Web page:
The fractional contribution of each species to the total loading is nearly identical when comparing seasons, despite the large differences in aerosol absolute mass concentrations and the larger influence of biomass burning in the dry season (Martin et al., 2016). Organics dominate the chemical composition, comprising 80 % of the total, with sulfate comprising 14 %, nitrate 2 %, and ammonium 4 %, regardless of the season. The relative distribution of the products changes only modestly among flights (Fig. 2, middle panel). Organics were the largest fraction of the total aerosol mass on each flight, varying between 69 and 90 %. Sulfate was the second-largest fraction of the total mass (6–20 %), and the sum of sulfate and organic was nearly constant. The fractional contributions of each chemical species described herein are nearly identical to the previous reports from Chen et al. (2009, 2015). The aircraft-measured chemical composition is also nearly identical to that measured at the T3 ground site (de Sá et al., 2018) during GoAmazon 2014/5. The agreement between the T3 and G-1 product distributions suggests that the T3 ground site is sampling air that is representative of the regional air and is not unduly biased by local emissions, at least in the aggregate.
The observation that the total concentrations of all aerosol components significantly increase yet remain in the same proportions when comparing the wet and the dry season is unexpected. The more frequent and widespread precipitation events in the wet season and the lower concentrations of precursor VOCs contribute to the lower aerosol concentrations in the wet season. If the aerosol particles were internally mixed, it would be reasonable to assume that rainfall would remove aerosol in approximately equal proportions. However, as discussed previously, aerosol sources are different between seasons, and there was a much larger biomass burning influence in the dry season (Martin et al., 2016), which is a known and significant source of OA (e.g., Jolleys et al., 2012; Bond et al., 2004; Yokelson et al., 2009; Ferek et al., 1998). Biomass burning was previously shown to emit particulate sulfate and nitrate directly, as well as NOx, sulfuric acid, and methane sulfonic acid (MSA), precursors of particulate nitrate and sulfate, but not in the same ratio as OA and its precursors (Yokelson et al., 2009). Thus, given the significant influence of biomass burning in the dry season, it is surprising that the chemical composition of the aerosol does not change.
Despite the similarity of the distribution of organic, sulfate, and nitrate in the aerosol particles between the wet and dry seasons, the chemical composition of the organic aerosol is quite different between seasons. Figure 4 shows normalized probability distributions for three metrics of the organic aerosol composition – the hydrogen-to-carbon ratio (H : C), the oxygen-to-carbon ratio (O : C), and the mean carbon oxidation state () – segregated by season. It is clear that the organic particles are more oxidized in the dry season than the wet season. The median O : C, H : C, and in the dry season were 0.78, 1.58, and −0.02, respectively, while they were 0.6, 1.65, and −0.45 in the wet season. While the H : C ratios change only slightly between season, the O : C and both show significant increases in the dry season. Thus, the aerosol in the dry season is significantly more aged, consistent with aged biomass burning aerosol contributing to the organic aerosol mass in the dry season and relatively fresh, locally generated organic aerosol dominating in the wet season (Martin et al., 2010b). The probability distributions during the wet season are also wider than in the dry season. We postulate that small contributions from a wider range of sources were able to influence the data to a larger degree in the wet season, when the total organic aerosol concentrations were much smaller. In contrast, during the dry season, small sources of organic mass would have a smaller impact on the organic composition due to the significant biomass burning background.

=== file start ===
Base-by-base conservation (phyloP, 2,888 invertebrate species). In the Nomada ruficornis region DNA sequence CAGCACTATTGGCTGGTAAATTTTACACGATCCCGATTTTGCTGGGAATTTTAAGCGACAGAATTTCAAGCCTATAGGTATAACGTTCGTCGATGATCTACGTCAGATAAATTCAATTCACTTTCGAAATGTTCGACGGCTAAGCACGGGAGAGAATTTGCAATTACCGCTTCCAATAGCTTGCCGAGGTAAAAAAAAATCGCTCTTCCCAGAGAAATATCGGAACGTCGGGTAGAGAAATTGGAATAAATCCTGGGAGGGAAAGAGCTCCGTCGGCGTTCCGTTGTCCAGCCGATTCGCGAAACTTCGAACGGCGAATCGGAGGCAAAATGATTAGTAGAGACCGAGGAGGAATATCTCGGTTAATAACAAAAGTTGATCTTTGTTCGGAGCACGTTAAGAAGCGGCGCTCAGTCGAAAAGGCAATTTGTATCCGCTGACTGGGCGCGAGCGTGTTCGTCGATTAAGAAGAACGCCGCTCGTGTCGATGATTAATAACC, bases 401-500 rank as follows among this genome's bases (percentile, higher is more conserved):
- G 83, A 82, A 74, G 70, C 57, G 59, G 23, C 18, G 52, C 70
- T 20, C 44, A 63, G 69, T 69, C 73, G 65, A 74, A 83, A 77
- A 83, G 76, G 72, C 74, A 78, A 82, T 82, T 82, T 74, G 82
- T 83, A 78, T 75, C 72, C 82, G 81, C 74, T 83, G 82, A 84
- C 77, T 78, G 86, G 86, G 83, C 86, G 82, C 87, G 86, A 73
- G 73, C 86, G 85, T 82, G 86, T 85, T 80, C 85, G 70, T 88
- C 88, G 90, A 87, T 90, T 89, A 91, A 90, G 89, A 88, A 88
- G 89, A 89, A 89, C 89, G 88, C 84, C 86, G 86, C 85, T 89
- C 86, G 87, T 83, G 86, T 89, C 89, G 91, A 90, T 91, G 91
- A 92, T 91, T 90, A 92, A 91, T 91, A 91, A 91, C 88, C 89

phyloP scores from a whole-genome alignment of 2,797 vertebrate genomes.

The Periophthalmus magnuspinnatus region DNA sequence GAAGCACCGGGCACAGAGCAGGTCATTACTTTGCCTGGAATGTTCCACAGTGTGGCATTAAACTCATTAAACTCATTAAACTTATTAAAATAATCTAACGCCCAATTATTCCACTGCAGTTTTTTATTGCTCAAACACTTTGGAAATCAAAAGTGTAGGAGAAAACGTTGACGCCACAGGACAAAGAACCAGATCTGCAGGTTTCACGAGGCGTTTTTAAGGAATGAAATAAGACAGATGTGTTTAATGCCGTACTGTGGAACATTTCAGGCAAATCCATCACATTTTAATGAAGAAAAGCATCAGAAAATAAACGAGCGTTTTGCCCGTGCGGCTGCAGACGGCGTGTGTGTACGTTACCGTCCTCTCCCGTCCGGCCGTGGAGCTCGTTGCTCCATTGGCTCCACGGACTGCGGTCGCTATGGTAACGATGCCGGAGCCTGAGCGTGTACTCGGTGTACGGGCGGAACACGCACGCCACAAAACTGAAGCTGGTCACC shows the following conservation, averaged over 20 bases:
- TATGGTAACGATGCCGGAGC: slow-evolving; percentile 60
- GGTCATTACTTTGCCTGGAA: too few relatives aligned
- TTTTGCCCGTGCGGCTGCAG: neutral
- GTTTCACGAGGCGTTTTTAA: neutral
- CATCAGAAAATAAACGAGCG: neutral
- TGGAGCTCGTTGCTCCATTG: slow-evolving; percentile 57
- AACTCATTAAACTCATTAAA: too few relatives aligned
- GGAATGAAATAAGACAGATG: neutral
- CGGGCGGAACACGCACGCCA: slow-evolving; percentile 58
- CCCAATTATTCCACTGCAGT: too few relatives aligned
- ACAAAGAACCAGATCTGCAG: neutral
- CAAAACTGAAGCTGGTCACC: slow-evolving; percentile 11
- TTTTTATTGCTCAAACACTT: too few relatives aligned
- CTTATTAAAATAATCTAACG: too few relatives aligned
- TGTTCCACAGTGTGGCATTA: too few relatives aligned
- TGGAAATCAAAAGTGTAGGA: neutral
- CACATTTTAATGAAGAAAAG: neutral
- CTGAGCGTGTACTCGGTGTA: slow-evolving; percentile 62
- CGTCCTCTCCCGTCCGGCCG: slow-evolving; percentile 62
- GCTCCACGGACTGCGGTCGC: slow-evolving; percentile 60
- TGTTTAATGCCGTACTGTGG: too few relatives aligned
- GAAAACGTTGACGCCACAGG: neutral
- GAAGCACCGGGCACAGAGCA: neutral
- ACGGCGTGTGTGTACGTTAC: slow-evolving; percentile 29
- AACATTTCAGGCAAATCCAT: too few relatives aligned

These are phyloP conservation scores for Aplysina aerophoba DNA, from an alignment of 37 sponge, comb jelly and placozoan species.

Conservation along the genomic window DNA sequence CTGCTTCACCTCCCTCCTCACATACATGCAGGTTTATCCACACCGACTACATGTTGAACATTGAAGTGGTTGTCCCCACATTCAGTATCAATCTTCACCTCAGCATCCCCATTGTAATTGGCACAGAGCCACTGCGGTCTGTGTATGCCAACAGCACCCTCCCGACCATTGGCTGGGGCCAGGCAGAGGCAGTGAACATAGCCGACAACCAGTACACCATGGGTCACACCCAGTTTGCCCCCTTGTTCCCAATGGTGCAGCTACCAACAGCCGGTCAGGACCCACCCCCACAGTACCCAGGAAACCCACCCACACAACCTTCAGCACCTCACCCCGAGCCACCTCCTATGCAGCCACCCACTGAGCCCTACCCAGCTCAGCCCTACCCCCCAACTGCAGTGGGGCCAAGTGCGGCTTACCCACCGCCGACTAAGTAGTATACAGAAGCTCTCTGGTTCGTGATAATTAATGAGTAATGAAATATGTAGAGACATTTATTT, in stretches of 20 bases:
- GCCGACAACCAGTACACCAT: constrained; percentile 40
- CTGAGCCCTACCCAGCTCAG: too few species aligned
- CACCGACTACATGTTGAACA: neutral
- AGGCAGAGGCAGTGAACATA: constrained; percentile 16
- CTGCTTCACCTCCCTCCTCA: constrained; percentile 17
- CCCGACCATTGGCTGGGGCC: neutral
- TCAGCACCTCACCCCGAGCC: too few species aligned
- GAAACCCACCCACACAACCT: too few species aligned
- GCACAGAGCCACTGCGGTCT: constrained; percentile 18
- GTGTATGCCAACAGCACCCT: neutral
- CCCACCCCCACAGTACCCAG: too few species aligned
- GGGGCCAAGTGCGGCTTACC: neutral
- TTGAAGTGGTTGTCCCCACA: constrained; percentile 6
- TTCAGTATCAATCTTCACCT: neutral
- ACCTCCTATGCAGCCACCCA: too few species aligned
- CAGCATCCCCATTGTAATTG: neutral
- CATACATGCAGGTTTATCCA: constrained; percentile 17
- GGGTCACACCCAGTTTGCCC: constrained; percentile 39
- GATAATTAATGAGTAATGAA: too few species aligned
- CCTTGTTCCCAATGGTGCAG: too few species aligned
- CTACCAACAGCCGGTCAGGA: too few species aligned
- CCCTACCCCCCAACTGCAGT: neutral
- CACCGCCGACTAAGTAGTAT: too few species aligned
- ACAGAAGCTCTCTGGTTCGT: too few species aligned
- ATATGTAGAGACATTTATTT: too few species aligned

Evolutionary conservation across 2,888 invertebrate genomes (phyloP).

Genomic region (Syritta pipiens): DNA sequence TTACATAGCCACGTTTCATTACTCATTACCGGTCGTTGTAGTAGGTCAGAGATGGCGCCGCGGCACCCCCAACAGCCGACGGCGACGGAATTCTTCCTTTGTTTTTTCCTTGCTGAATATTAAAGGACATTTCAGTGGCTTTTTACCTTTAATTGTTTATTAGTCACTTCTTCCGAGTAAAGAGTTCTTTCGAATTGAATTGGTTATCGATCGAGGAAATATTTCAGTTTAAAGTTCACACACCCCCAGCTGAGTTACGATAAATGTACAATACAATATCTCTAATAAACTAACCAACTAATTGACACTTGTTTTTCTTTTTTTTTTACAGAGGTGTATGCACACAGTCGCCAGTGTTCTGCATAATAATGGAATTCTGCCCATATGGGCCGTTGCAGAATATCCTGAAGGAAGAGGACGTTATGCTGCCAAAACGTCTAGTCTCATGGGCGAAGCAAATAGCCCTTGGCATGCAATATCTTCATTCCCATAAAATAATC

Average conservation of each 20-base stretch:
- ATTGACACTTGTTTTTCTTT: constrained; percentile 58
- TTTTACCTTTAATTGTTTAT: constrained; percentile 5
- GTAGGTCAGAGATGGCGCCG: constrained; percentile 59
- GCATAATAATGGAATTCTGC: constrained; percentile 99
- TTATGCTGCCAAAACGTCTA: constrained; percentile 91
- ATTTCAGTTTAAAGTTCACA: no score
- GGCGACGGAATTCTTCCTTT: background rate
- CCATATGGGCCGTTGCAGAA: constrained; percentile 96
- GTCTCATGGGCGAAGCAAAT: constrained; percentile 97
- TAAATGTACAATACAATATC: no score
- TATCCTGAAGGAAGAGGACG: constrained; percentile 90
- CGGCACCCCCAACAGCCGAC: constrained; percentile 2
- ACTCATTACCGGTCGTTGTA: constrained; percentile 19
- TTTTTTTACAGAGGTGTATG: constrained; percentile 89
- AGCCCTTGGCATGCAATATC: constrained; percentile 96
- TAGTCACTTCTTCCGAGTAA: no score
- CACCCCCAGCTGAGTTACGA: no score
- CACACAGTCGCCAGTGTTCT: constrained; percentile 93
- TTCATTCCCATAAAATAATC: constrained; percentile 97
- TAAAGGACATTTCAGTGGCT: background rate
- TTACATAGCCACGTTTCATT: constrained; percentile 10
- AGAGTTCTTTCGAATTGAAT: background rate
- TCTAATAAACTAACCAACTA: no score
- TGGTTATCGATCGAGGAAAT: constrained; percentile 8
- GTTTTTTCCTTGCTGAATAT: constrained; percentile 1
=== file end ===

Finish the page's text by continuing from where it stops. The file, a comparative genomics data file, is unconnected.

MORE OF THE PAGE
3.2 Evolution of organic aerosol in the Manaus plume
Figure 1 shows the flight path on 13 March 2014, which is an exemplary day for observing the evolution of the Manaus plume in the wet season. Flight legs were perpendicular to the prevailing wind direction and spaced approximately 24 km apart at successively increasing distance from Manaus. The length of the legs was chosen such that measurements (e.g., CO concentration) returned to near background levels at the ends of the leg. Due to dispersion of the plume, the length of the legs generally increased downwind of Manaus, ranging from 56 km close to the city to 80 km downwind of the T3 site. The pattern was flown first at an altitude of 500 m, with a second pass at 1000 m overlapping the first. This flight was marked by mostly sunny skies, with no clouds intercepted by the G-1 at 500 m and only brief passage through spatially small clouds at 1000 m. There was little local or regional biomass burning during this time period. Thus, this flight represents a case with coherent transport of the Manaus plume downwind into regions of high biogenic emissions with few complicating factors, such as biomass burning or cloud processing.